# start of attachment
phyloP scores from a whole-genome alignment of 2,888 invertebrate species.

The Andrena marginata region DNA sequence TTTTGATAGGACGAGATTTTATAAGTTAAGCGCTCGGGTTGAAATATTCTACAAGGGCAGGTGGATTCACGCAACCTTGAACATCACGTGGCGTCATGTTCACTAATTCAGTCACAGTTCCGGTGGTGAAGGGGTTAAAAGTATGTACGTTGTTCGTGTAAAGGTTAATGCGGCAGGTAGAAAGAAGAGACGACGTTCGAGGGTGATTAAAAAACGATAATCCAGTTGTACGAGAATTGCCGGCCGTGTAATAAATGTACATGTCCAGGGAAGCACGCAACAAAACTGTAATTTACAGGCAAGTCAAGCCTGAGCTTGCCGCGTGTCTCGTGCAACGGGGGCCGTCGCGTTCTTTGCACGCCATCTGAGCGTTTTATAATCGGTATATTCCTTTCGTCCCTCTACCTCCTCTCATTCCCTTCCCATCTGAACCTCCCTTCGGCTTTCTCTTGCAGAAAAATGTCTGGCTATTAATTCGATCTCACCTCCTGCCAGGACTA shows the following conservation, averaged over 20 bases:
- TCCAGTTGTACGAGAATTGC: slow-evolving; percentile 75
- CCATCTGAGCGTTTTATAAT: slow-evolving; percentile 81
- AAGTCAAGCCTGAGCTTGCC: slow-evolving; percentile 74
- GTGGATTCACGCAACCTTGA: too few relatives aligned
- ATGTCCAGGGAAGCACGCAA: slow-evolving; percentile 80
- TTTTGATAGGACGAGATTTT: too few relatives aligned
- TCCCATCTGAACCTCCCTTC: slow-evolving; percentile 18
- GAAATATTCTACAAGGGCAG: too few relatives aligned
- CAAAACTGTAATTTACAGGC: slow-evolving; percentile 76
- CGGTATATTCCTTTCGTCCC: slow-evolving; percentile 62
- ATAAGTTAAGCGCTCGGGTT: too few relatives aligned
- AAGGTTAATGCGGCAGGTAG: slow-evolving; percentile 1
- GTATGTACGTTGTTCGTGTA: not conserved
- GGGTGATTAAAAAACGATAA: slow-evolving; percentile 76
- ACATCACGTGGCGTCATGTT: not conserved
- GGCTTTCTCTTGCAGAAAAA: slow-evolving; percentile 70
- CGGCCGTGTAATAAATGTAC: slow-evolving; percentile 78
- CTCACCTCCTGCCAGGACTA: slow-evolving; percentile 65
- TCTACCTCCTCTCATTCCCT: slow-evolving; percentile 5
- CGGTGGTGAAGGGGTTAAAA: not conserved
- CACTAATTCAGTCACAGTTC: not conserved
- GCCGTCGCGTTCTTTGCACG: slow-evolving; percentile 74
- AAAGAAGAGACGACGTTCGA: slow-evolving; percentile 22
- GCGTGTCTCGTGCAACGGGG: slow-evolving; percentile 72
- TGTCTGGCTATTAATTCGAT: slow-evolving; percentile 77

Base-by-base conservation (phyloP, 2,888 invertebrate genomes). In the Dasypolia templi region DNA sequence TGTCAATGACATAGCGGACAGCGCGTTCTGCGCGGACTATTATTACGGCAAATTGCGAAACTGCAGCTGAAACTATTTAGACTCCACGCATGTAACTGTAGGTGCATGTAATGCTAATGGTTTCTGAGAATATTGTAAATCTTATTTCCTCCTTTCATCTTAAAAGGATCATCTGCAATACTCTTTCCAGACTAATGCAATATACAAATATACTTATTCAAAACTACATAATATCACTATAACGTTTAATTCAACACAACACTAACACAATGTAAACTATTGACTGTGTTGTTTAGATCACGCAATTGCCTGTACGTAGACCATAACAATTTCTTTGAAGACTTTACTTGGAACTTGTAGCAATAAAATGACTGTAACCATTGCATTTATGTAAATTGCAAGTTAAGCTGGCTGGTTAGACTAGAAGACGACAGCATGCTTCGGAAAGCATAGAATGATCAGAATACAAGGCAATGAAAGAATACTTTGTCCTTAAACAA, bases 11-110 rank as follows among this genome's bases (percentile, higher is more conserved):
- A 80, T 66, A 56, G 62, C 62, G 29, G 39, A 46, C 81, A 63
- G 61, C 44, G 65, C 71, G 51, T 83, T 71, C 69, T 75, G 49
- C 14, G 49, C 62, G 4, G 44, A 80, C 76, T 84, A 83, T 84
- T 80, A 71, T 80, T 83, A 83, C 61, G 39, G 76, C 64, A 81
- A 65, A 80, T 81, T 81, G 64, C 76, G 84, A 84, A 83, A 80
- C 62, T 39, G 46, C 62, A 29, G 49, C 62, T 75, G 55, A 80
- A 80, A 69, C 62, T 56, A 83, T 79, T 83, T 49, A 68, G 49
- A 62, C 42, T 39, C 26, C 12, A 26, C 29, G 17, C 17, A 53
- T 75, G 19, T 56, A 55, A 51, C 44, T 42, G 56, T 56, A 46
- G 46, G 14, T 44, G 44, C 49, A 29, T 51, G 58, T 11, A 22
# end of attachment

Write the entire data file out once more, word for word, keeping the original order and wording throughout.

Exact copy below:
phyloP scores from a whole-genome alignment of 2,888 invertebrate species.

The Andrena marginata region DNA sequence TTTTGATAGGACGAGATTTTATAAGTTAAGCGCTCGGGTTGAAATATTCTACAAGGGCAGGTGGATTCACGCAACCTTGAACATCACGTGGCGTCATGTTCACTAATTCAGTCACAGTTCCGGTGGTGAAGGGGTTAAAAGTATGTACGTTGTTCGTGTAAAGGTTAATGCGGCAGGTAGAAAGAAGAGACGACGTTCGAGGGTGATTAAAAAACGATAATCCAGTTGTACGAGAATTGCCGGCCGTGTAATAAATGTACATGTCCAGGGAAGCACGCAACAAAACTGTAATTTACAGGCAAGTCAAGCCTGAGCTTGCCGCGTGTCTCGTGCAACGGGGGCCGTCGCGTTCTTTGCACGCCATCTGAGCGTTTTATAATCGGTATATTCCTTTCGTCCCTCTACCTCCTCTCATTCCCTTCCCATCTGAACCTCCCTTCGGCTTTCTCTTGCAGAAAAATGTCTGGCTATTAATTCGATCTCACCTCCTGCCAGGACTA shows the following conservation, averaged over 20 bases:
- TCCAGTTGTACGAGAATTGC: slow-evolving; percentile 75
- CCATCTGAGCGTTTTATAAT: slow-evolving; percentile 81
- AAGTCAAGCCTGAGCTTGCC: slow-evolving; percentile 74
- GTGGATTCACGCAACCTTGA: too few relatives aligned
- ATGTCCAGGGAAGCACGCAA: slow-evolving; percentile 80
- TTTTGATAGGACGAGATTTT: too few relatives aligned
- TCCCATCTGAACCTCCCTTC: slow-evolving; percentile 18
- GAAATATTCTACAAGGGCAG: too few relatives aligned
- CAAAACTGTAATTTACAGGC: slow-evolving; percentile 76
- CGGTATATTCCTTTCGTCCC: slow-evolving; percentile 62
- ATAAGTTAAGCGCTCGGGTT: too few relatives aligned
- AAGGTTAATGCGGCAGGTAG: slow-evolving; percentile 1
- GTATGTACGTTGTTCGTGTA: not conserved
- GGGTGATTAAAAAACGATAA: slow-evolving; percentile 76
- ACATCACGTGGCGTCATGTT: not conserved
- GGCTTTCTCTTGCAGAAAAA: slow-evolving; percentile 70
- CGGCCGTGTAATAAATGTAC: slow-evolving; percentile 78
- CTCACCTCCTGCCAGGACTA: slow-evolving; percentile 65
- TCTACCTCCTCTCATTCCCT: slow-evolving; percentile 5
- CGGTGGTGAAGGGGTTAAAA: not conserved
- CACTAATTCAGTCACAGTTC: not conserved
- GCCGTCGCGTTCTTTGCACG: slow-evolving; percentile 74
- AAAGAAGAGACGACGTTCGA: slow-evolving; percentile 22
- GCGTGTCTCGTGCAACGGGG: slow-evolving; percentile 72
- TGTCTGGCTATTAATTCGAT: slow-evolving; percentile 77

Base-by-base conservation (phyloP, 2,888 invertebrate genomes). In the Dasypolia templi region DNA sequence TGTCAATGACATAGCGGACAGCGCGTTCTGCGCGGACTATTATTACGGCAAATTGCGAAACTGCAGCTGAAACTATTTAGACTCCACGCATGTAACTGTAGGTGCATGTAATGCTAATGGTTTCTGAGAATATTGTAAATCTTATTTCCTCCTTTCATCTTAAAAGGATCATCTGCAATACTCTTTCCAGACTAATGCAATATACAAATATACTTATTCAAAACTACATAATATCACTATAACGTTTAATTCAACACAACACTAACACAATGTAAACTATTGACTGTGTTGTTTAGATCACGCAATTGCCTGTACGTAGACCATAACAATTTCTTTGAAGACTTTACTTGGAACTTGTAGCAATAAAATGACTGTAACCATTGCATTTATGTAAATTGCAAGTTAAGCTGGCTGGTTAGACTAGAAGACGACAGCATGCTTCGGAAAGCATAGAATGATCAGAATACAAGGCAATGAAAGAATACTTTGTCCTTAAACAA, bases 11-110 rank as follows among this genome's bases (percentile, higher is more conserved):
- A 80, T 66, A 56, G 62, C 62, G 29, G 39, A 46, C 81, A 63
- G 61, C 44, G 65, C 71, G 51, T 83, T 71, C 69, T 75, G 49
- C 14, G 49, C 62, G 4, G 44, A 80, C 76, T 84, A 83, T 84
- T 80, A 71, T 80, T 83, A 83, C 61, G 39, G 76, C 64, A 81
- A 65, A 80, T 81, T 81, G 64, C 76, G 84, A 84, A 83, A 80
- C 62, T 39, G 46, C 62, A 29, G 49, C 62, T 75, G 55, A 80
- A 80, A 69, C 62, T 56, A 83, T 79, T 83, T 49, A 68, G 49
- A 62, C 42, T 39, C 26, C 12, A 26, C 29, G 17, C 17, A 53
- T 75, G 19, T 56, A 55, A 51, C 44, T 42, G 56, T 56, A 46
- G 46, G 14, T 44, G 44, C 49, A 29, T 51, G 58, T 11, A 22